Altman Weil has announced a very interesting new survey on the state of the current legal market.  The survey was designed to measure how law firms are responding to the economic downturn in terms of pricing, staffing, strategy, growth plans and business development.  We were particularly keen to better appreciate the balance between the short-term operational reactions in response to the extraordinary recessionary environment and the longer-term structural changes to the basic business model.  We also sought information regarding short, medium and long term opportunities and threats as they are perceived by firm leadership.

 The results of this effort will be discussed in an upcoming webinar.  This webinar will discuss the results, implications and take-aways of Altman Weil’s study on Law Firms in Transition.  It is based on the input of 208 respondents (30% of the 687 US law firms with 50 or more lawyers, including 32% of the NLJ 250) to an inquiry conducted during March and April of this year.  The complete, 100-page survey, with detailed breakouts of law firms in five size categories from over 1,000 lawyers to under 100, will be available exclusively to those who register for the upcoming Altman Weil webinar, The Real Legal Market 2009, scheduled for June 11, 2009.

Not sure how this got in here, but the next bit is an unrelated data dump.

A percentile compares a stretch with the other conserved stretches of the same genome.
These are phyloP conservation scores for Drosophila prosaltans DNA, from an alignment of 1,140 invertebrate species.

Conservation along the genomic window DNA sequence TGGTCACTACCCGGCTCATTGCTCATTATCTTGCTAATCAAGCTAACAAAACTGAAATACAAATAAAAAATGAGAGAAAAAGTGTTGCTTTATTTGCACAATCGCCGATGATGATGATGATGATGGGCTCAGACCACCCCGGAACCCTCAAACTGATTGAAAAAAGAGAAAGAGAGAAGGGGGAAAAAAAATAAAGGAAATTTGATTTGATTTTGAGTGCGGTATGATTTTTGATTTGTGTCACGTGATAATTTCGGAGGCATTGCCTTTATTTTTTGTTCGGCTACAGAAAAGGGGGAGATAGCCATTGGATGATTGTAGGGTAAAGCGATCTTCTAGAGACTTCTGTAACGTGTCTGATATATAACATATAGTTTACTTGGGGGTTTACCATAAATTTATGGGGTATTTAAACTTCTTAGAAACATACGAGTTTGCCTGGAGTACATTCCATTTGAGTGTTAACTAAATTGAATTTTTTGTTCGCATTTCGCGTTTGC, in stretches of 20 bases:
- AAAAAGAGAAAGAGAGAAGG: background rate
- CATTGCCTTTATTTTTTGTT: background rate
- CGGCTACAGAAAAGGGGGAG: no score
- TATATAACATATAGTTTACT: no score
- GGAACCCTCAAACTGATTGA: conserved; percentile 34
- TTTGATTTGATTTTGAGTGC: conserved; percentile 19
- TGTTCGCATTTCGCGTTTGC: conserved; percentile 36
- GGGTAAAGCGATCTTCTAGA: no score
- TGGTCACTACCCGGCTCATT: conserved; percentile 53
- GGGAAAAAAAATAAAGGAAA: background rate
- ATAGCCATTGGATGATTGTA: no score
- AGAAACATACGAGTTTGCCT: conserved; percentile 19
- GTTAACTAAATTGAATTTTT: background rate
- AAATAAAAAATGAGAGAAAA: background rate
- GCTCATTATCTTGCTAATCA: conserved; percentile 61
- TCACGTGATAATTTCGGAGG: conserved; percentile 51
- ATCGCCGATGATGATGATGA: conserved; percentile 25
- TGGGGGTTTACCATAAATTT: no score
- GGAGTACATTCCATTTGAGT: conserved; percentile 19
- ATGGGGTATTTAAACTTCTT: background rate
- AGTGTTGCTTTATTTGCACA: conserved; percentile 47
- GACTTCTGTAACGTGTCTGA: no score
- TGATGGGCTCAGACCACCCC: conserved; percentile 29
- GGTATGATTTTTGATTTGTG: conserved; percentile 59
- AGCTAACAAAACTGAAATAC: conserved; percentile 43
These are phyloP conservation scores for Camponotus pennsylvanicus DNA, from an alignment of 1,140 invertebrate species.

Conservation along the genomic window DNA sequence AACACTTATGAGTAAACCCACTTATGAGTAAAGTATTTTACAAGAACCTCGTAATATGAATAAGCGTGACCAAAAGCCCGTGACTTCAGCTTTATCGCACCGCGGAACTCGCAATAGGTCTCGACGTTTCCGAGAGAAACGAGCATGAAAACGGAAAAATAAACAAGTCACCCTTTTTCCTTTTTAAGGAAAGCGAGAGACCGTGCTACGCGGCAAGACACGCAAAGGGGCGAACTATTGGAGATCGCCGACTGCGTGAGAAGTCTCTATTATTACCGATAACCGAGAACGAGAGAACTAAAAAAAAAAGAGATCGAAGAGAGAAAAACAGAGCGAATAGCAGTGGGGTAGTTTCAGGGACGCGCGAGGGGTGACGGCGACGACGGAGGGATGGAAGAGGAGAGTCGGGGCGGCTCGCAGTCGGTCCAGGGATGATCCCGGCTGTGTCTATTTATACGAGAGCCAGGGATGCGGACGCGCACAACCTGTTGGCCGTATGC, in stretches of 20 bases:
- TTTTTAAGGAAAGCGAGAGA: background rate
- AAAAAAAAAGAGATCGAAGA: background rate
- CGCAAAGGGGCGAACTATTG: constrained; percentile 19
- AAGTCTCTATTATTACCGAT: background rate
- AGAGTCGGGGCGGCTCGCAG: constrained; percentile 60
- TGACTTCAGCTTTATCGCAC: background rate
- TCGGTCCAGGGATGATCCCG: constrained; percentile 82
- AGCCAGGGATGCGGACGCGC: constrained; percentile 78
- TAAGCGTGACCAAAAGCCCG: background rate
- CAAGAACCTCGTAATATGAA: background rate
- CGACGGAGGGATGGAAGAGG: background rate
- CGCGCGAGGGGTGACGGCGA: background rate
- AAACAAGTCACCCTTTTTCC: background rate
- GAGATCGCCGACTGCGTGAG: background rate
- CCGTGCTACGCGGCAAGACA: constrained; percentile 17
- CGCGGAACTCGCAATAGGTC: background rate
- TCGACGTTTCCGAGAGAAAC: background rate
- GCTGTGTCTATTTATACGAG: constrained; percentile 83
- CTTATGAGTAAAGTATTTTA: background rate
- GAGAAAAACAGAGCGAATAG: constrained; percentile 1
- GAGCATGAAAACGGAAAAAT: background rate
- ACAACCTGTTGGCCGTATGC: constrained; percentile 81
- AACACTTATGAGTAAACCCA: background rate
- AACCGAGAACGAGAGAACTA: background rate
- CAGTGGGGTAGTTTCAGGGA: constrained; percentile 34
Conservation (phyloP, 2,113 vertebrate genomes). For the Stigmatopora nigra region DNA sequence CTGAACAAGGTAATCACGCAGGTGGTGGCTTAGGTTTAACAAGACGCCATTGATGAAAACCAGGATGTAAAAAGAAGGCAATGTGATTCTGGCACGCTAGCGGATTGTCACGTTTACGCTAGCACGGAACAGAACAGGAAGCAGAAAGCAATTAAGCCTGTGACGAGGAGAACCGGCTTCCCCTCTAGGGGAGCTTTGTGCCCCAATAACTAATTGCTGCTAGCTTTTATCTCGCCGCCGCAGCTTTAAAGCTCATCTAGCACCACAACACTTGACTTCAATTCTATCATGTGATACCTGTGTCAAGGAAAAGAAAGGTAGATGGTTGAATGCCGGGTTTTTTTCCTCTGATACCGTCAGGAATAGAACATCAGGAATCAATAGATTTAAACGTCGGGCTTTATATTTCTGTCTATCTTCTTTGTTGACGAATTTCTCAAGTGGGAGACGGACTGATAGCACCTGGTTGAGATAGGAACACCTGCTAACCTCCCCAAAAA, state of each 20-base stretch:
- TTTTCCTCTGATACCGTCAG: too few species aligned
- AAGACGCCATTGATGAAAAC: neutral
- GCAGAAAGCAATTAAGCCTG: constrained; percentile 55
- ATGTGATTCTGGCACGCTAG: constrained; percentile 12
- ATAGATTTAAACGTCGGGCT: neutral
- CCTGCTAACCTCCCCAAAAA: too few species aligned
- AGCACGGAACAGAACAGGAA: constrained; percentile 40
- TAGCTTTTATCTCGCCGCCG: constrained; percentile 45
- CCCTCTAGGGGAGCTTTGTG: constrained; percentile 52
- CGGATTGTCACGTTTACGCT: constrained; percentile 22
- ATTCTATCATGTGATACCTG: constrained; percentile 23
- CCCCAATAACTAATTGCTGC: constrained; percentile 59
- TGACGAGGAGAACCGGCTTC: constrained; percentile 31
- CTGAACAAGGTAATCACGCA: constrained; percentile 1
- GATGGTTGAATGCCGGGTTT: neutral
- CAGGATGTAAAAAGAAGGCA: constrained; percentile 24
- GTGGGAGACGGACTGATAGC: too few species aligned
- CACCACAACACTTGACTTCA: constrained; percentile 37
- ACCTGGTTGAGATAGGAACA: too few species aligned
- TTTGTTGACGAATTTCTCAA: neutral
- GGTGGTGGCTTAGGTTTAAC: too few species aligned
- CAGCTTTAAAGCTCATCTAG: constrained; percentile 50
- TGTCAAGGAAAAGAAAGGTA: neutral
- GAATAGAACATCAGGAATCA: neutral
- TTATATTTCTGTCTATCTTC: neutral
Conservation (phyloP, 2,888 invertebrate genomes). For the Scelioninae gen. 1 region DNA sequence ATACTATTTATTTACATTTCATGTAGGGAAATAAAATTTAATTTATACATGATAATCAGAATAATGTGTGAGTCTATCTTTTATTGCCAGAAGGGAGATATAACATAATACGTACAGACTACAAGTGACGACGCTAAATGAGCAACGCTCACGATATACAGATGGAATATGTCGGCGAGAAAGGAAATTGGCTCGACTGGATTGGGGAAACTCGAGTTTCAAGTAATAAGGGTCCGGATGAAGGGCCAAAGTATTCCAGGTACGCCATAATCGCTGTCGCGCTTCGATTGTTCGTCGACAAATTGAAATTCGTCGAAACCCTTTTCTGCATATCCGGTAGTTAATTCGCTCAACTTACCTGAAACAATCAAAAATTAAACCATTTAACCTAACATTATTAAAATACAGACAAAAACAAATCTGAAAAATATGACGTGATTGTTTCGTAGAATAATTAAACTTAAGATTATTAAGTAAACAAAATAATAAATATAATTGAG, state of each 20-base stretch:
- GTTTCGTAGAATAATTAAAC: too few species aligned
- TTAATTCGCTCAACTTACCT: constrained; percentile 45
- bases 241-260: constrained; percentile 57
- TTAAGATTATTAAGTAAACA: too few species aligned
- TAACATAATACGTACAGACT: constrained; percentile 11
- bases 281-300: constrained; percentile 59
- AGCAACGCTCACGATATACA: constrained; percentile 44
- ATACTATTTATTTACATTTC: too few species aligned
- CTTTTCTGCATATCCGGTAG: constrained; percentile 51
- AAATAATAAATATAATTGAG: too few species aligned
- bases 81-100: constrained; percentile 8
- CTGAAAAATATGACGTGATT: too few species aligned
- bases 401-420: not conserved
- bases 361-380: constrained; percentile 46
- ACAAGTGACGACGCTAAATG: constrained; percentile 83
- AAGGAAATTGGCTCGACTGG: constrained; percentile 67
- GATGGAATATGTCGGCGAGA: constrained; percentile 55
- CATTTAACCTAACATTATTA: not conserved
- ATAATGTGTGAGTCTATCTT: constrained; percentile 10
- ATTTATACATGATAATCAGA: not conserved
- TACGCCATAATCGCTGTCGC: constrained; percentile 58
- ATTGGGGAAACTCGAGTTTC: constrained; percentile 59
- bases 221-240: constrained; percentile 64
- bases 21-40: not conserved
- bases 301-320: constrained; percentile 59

Stepping Into the Future

May 6th, 2009 by Jim Cotterman

Professor Richard Susskind OBE was interviewed by Mark Harding, Group General Counsel, Barclays on his new book, The End of Lawyers?  This is a thoughtful commentary that may spur some introspection about the direction of the legal profession.  Such exploration is vital to strategy development.  Listen to the webcast.

Thoughts on Leadership Compensation

May 1st, 2009 by Jim Cotterman

Leadership compensation is a topic we are getting questioned about.  We thought a few comments might help get the discussions moving in the right direction.
1.  If a firm wants good leaders (defined for now as managing partners, practice chairs and office managing partners), it will not create them through compensation incentives.  It takes a talent, time and training to become an effective leader.  Compensation’s job is to appropriately recognize and reward their contributions.